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There are many important temperatures that metals must reach in a manufacturing process, but one of the most critical is the melting point. The melting temperature is when a solid starts to transform into a liquid, and it’s an important point because once that happens, the material can no longer function as intended. For example, if a furnace component melts or jet engine fuel nozzles melt, the machine will be unable to perform its job.
The melting point of a metal is determined by the bond strength between the atoms in the crystalline structure. This means that if an alloy has a lower bond strength, it will have a lower melting point. However, the actual melting point is a complex measurement and it depends on the specific atomic structures in the metal as well as other properties like enthalpy of formation and bond dissociation energy.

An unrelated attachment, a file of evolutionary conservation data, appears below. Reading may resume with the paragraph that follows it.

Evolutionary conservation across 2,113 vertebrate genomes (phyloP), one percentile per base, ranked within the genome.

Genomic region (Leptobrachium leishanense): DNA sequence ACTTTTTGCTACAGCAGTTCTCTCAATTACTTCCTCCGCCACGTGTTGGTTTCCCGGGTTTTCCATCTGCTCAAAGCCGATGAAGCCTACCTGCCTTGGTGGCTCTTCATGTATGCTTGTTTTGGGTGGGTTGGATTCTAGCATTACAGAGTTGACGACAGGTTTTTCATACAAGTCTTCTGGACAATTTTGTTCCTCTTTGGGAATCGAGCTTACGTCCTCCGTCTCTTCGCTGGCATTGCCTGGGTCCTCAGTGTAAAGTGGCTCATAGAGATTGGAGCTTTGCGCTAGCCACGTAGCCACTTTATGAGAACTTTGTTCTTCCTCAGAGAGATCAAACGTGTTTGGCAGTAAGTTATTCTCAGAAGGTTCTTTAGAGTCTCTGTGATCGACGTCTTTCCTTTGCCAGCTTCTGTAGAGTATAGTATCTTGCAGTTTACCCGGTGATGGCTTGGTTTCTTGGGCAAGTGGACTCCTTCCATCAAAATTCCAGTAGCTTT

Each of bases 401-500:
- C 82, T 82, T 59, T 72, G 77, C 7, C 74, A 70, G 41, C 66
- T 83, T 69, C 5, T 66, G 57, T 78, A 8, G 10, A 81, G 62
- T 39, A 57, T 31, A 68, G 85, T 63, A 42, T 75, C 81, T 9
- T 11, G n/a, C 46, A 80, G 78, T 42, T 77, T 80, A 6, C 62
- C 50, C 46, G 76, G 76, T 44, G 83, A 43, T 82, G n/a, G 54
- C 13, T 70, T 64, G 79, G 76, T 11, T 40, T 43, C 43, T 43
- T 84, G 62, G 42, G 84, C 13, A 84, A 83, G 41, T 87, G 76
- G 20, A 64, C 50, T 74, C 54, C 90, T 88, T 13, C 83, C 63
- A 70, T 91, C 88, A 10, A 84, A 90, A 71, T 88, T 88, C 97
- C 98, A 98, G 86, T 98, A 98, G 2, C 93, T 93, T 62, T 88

A good example of a low melting metal is gold, which has a melting point of 1,064 degrees celsius. When heated to this temperature, gold becomes a liquid and can be cast into blanks for coins and bars. In addition, gold is used as a pure jewelry metal and in circuit boards to preserve conductivity. Another useful low melting metal is solder, which is a type of fusible low melting alloy. Fusible alloys are made of silvery-white metals like bismuth, tin and indium and can be used to join other metal parts together by melting them. These low melting metals are also ideal for safety devices like fusible plugs, which will melt at a predetermined temperature and relieve dangerous pressure or shut off power to equipment.